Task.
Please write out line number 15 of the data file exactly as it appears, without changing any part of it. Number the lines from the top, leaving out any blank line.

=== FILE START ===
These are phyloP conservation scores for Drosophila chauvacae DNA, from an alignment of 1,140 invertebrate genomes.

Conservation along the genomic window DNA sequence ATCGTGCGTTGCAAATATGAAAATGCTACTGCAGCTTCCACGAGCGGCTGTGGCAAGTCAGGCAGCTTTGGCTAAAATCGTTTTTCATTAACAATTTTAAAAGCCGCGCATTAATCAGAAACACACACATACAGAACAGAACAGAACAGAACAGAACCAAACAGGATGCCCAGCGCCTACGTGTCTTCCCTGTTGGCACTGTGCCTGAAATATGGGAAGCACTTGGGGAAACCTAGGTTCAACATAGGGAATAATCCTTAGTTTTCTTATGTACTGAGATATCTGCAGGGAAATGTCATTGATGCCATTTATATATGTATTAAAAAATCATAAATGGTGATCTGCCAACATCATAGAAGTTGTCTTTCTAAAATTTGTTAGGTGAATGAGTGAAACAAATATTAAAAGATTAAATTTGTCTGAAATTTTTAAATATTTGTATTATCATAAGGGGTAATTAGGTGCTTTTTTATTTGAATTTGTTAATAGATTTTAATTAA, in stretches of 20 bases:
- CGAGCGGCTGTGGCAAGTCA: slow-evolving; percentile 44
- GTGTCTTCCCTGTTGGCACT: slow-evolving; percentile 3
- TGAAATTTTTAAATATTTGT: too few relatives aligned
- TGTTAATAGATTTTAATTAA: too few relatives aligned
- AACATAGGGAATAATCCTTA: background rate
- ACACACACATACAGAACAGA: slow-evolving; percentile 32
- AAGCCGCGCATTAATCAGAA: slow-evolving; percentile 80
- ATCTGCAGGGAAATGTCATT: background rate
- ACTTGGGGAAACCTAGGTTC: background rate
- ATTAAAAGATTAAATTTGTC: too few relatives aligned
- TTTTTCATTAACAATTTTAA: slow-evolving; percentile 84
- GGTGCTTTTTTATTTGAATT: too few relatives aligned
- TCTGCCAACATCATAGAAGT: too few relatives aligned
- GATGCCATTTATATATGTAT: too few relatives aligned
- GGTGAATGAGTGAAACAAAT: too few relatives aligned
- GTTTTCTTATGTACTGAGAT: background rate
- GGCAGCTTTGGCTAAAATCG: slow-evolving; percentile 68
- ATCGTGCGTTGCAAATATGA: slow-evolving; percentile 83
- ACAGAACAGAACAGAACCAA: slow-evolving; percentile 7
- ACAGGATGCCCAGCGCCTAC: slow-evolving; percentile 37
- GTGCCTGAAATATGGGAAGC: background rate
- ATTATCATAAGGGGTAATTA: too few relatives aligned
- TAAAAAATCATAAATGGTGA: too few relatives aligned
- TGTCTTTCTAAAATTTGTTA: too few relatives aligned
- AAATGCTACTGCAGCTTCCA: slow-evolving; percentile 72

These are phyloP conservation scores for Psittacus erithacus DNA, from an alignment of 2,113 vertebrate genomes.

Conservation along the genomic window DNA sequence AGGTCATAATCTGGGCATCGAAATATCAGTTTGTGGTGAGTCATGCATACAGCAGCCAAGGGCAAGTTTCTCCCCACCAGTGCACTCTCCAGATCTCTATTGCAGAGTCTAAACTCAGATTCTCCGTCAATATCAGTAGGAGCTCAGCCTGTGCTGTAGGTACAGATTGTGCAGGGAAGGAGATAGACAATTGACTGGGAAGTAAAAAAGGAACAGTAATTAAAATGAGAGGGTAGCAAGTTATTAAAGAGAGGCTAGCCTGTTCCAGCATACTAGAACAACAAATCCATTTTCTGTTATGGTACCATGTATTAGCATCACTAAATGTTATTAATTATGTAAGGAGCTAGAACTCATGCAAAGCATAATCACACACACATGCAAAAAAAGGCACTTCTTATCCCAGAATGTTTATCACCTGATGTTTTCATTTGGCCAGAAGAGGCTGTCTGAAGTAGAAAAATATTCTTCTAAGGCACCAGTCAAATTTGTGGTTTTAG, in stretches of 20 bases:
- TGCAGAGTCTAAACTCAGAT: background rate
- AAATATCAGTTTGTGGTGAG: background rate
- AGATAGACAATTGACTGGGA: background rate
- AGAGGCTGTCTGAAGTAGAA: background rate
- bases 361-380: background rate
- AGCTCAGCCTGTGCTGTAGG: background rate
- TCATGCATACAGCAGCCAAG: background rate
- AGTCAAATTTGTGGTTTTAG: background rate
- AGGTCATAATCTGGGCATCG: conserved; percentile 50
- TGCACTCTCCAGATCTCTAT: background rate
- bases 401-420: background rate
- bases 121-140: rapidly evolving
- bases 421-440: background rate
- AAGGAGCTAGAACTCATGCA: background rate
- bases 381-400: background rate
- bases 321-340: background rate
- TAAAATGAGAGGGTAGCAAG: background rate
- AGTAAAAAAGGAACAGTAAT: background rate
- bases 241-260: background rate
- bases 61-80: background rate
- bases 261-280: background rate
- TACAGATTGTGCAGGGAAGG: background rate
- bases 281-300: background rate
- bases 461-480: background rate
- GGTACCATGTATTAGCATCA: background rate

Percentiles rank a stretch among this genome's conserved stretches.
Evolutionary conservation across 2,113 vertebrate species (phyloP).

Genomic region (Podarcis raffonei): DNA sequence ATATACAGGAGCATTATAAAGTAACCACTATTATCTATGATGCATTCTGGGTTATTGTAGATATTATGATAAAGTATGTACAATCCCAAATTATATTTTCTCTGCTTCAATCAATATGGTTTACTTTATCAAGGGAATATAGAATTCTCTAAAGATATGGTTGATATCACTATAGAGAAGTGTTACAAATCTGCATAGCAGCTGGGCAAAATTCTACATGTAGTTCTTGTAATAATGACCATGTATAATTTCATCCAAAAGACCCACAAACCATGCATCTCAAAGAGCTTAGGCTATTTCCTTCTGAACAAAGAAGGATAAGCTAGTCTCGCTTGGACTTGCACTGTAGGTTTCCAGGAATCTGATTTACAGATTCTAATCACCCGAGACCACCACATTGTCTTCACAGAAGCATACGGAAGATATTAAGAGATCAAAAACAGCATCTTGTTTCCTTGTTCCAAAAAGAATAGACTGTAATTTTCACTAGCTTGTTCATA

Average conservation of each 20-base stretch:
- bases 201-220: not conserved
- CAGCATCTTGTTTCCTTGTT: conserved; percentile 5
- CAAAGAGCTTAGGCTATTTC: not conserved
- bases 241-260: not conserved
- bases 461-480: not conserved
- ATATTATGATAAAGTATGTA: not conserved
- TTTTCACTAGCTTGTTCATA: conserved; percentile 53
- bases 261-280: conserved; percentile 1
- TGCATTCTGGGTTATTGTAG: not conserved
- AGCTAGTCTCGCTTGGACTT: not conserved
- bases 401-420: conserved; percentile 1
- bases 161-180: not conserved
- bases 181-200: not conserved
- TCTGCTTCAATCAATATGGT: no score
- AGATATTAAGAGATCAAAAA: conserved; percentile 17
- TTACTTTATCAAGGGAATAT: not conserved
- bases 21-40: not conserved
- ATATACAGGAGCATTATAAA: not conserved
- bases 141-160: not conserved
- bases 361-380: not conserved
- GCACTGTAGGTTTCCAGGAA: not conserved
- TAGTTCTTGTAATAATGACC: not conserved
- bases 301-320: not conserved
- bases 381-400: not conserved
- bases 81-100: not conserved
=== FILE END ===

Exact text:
- TCTGCCAACATCATAGAAGT: too few relatives aligned